In addition, we expect our period-to-period operating results to vary based on our operating costs which we anticipate will increase significantly in future periods as we, among other things, design, develop and manufacture Model X and electric powertrain components, increase the production capacity at our manufacturing facilities to produce Model S and electric powertrain components, open new Tesla service centers with maintenance and repair capabilities, incur costs for warranty repairs or product recalls, if any, increase our sales and marketing activities, and increase our general and administrative functions to support our growing operations. As a result of these factors, we believe that quarter-to-quarter comparisons of our operating results, especially in the short-term, are not necessarily meaningful and that these comparisons cannot be relied upon as indicators of future performance. Moreover, our operating results may not meet expectations of equity research analysts or investors. If any of this occurs, the trading price of our common stock could fall substantially, either suddenly or over time.

If we are unable to establish and maintain confidence in our long-term business prospects among consumers, analysts and within our industry, then our financial condition, operating results, business prospects and stock price may suffer materially.

Our vehicles are highly technical products that require maintenance and support. If we were to cease or cut back operations, even years from now, buyers of our vehicles from years earlier might have much more difficulty in maintaining their vehicles and obtaining satisfactory support. As a result, consumers may be less likely to purchase our vehicles now if they are not convinced that our business will succeed or that our operations will continue for many years. Similarly, suppliers and other third parties will be less likely to invest time and resources in developing business relationships with us if they are not convinced that our business will succeed. For example, during the economic downturn of 2008, we had difficulty raising the necessary funding for our operations, and, as a result, in the fourth quarter of 2008 we had to lay off approximately 60 employees and curtail our expansion plans. In addition, during this period a number of customers canceled their previously placed reservations. If we are required to take similar actions in the future, such actions may result in negative perceptions regarding our long-term business prospects and may lead to cancellations of Model S or Model X reservations.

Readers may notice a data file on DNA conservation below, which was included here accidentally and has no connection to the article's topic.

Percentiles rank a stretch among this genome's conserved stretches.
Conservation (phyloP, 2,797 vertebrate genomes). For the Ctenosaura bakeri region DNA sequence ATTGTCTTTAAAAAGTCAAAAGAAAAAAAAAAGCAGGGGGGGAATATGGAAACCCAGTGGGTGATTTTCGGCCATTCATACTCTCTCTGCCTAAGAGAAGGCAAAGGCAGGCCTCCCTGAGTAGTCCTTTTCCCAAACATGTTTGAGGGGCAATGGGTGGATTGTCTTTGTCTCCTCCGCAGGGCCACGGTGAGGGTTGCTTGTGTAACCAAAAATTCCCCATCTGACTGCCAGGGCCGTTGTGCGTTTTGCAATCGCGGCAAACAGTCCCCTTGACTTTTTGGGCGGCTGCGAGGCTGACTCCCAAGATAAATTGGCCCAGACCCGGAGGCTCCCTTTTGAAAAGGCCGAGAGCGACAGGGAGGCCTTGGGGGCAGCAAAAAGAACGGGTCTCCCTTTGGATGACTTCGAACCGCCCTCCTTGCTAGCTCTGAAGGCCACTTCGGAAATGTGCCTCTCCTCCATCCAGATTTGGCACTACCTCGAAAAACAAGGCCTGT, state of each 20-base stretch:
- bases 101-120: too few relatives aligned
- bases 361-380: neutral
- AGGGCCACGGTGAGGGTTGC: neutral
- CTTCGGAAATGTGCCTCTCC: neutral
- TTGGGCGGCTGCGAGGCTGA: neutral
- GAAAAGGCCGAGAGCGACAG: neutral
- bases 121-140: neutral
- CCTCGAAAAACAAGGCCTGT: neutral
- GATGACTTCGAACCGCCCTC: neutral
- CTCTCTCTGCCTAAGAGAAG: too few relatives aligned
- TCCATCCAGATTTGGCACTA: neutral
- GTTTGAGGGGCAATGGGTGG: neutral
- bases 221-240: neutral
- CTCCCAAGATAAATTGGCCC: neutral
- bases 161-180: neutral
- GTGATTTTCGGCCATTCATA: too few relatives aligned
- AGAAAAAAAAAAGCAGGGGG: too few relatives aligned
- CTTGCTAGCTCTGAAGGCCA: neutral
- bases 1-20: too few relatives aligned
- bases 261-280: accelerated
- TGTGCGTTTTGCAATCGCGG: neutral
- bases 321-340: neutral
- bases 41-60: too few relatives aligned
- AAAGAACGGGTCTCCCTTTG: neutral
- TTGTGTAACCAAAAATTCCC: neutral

Accordingly, in order to build and maintain our business, we must maintain confidence among customers, suppliers, analysts and other parties in our liquidity and long-term business prospects. In contrast to some more established automakers, we believe that, in our case, the task of maintaining such confidence may be particularly complicated by factors such as the following:

 

   

our limited operating history;

 

   

our limited revenues and lack of profitability to date;

 

   

unfamiliarity with or uncertainty about Model S and Model X;

 

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uncertainty about the long-term marketplace acceptance of alternative fuel vehicles generally, or electric vehicles specifically;

 

   

the prospect that we will need ongoing infusions of external capital to fund our planned operations;

 

   

the size of our expansion plans in comparison to our existing capital base and scope and history of operations; and